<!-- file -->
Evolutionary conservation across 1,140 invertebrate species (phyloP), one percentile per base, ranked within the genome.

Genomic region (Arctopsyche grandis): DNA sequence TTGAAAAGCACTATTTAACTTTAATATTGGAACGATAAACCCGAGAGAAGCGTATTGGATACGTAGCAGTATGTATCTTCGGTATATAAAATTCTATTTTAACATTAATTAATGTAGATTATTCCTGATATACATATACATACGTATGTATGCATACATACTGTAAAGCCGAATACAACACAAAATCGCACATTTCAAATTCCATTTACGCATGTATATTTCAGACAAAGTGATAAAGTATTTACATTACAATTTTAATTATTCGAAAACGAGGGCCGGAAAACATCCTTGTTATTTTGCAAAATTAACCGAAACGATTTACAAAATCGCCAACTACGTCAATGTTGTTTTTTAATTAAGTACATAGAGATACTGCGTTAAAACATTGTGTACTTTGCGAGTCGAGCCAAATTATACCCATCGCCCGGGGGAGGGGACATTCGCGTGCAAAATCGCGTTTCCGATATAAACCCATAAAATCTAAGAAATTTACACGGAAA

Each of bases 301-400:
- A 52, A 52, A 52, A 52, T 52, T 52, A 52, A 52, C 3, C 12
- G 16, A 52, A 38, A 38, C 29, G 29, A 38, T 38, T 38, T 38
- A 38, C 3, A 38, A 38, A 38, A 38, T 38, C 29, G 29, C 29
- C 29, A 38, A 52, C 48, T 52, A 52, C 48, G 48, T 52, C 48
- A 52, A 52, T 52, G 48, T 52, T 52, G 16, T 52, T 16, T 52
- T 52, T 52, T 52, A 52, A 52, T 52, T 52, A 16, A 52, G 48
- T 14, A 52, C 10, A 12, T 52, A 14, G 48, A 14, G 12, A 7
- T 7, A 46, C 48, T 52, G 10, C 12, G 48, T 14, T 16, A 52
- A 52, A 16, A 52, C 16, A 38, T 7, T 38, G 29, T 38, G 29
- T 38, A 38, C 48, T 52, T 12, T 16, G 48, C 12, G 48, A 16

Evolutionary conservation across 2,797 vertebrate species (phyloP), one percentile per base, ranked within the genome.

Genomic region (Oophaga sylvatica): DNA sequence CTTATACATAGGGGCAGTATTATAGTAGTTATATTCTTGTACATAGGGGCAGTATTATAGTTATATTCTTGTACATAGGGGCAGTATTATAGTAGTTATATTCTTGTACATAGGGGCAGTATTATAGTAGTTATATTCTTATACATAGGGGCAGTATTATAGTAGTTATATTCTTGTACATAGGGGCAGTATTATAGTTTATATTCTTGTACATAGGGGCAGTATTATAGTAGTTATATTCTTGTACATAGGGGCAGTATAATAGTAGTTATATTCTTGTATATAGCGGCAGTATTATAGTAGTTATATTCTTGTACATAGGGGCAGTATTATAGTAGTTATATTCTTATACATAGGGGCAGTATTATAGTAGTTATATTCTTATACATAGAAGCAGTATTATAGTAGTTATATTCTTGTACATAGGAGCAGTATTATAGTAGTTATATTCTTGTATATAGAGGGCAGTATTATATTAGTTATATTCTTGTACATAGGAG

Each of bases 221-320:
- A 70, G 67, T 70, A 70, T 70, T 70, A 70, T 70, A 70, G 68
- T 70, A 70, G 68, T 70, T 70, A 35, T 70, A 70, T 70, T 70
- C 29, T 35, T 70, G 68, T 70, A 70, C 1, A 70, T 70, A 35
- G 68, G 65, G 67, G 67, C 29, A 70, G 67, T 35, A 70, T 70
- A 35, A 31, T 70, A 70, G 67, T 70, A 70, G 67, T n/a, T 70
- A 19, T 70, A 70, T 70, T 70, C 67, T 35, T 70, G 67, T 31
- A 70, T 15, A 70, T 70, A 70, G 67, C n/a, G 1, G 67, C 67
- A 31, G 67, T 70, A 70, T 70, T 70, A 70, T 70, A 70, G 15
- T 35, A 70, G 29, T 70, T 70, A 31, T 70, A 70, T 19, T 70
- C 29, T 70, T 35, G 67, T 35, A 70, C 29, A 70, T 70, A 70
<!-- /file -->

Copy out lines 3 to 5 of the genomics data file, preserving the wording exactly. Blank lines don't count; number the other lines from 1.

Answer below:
Each of bases 301-400:
- A 52, A 52, A 52, A 52, T 52, T 52, A 52, A 52, C 3, C 12
- G 16, A 52, A 38, A 38, C 29, G 29, A 38, T 38, T 38, T 38